Research

The School of Arts includes study in dance, digital arts, film, music, sound and theatre, with research activity in all areas, often with significant interdisciplinary connections.

With an integrated approach that comprises documentation, analysis and performance, Surrey’s agenda for research aims to engage critically with the past and present, while rigorously articulating new frameworks for understanding and practising the arts and culture in the twenty-first century.

Research infrastructure includes the Digital World Research Centre and the Laban Archive in the National Resource Centre for Dance (NRCD).

The School of Arts hosts and supports established research centres, research groupings and networks as well as individual research projects. Our research extends to partnerships with the artistic community, for instance, in support of public debates or in the dissemination of documentation for arts practice through the digital and print media.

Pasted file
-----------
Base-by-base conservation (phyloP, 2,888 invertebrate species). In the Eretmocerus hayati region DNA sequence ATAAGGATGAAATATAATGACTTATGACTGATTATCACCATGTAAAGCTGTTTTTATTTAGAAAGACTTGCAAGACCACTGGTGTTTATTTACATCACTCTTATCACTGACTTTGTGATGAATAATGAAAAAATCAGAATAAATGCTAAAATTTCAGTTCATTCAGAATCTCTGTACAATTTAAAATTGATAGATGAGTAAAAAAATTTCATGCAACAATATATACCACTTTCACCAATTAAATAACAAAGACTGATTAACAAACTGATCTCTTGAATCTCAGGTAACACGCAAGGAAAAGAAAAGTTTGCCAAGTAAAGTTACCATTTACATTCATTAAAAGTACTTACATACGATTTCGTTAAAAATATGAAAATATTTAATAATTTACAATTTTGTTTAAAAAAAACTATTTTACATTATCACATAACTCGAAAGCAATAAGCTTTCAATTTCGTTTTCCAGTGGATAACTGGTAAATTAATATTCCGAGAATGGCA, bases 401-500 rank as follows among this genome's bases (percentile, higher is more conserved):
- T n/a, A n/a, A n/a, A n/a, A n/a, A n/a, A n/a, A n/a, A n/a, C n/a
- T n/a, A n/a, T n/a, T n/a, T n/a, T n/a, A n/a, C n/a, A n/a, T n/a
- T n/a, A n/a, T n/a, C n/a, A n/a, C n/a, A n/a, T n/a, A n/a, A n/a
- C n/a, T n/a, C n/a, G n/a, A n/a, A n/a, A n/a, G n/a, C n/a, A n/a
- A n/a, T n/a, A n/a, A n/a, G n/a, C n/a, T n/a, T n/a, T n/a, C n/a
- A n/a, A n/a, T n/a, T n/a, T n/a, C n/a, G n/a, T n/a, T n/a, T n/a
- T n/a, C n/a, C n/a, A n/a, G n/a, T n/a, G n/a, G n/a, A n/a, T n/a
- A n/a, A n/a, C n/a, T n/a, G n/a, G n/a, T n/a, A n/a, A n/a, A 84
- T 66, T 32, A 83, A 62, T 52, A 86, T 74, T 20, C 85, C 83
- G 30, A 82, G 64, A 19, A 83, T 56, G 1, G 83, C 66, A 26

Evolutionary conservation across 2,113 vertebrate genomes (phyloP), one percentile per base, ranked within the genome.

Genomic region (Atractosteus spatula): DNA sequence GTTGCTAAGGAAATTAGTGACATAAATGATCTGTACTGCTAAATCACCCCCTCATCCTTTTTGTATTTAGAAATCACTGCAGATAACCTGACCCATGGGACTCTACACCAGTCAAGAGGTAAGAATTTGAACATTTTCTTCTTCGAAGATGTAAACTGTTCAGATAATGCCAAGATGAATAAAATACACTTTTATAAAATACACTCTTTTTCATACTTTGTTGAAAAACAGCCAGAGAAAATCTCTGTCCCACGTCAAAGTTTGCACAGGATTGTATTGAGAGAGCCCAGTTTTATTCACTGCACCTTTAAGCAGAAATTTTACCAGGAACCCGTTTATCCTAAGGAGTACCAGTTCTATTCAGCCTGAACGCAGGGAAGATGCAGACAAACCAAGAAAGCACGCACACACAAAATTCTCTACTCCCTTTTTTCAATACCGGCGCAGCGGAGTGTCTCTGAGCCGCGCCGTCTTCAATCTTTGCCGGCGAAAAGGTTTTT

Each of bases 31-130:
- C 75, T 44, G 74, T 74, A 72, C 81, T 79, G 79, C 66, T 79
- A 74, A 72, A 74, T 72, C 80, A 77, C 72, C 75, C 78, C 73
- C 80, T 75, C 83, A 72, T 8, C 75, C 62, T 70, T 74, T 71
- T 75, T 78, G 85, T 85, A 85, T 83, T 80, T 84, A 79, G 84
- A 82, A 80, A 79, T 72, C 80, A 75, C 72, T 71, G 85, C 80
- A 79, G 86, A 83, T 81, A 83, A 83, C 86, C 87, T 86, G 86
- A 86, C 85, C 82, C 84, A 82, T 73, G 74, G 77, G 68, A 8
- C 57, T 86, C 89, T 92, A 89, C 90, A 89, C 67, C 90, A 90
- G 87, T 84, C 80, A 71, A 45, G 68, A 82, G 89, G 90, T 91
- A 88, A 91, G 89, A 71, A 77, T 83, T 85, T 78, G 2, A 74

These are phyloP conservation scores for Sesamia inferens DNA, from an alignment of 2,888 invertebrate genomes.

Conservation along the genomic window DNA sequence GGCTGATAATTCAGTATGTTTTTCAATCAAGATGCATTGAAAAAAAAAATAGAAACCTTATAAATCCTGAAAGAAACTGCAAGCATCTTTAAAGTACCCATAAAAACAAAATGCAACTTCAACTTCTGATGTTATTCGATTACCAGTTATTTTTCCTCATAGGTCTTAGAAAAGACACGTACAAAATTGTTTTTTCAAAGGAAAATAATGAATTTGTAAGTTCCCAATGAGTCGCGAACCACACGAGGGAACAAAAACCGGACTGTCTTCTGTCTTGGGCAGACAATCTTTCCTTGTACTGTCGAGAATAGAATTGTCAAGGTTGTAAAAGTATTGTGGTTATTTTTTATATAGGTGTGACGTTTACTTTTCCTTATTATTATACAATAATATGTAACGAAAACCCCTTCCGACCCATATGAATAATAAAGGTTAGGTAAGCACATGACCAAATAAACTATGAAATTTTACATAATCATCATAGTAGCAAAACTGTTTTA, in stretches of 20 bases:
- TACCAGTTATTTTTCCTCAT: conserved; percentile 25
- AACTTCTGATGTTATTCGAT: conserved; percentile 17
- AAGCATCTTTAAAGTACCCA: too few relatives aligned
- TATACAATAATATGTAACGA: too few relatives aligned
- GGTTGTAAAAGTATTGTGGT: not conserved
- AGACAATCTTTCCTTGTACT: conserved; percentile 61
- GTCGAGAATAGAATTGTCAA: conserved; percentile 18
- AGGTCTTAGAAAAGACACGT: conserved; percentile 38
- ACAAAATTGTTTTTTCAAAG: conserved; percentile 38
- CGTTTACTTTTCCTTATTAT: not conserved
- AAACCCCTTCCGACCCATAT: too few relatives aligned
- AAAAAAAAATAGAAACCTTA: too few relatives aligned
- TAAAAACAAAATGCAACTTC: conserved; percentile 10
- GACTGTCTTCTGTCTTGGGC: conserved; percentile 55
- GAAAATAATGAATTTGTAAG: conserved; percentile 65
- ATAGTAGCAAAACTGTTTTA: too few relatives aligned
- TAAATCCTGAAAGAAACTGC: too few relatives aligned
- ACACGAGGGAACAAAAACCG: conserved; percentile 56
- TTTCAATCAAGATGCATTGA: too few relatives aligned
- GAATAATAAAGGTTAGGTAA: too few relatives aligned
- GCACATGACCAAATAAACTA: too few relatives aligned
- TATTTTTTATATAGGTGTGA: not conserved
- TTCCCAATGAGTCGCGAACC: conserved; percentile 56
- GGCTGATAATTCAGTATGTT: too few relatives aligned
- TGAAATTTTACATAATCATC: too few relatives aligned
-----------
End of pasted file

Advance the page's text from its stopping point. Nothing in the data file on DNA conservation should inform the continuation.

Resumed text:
Global opportunities

We often give our students the opportunity to acquire international experience during their degrees by taking advantage of our exchange agreements with overseas universities.

In addition to the hugely enjoyable and satisfying experience, time spent abroad adds a distinctive element to your CV.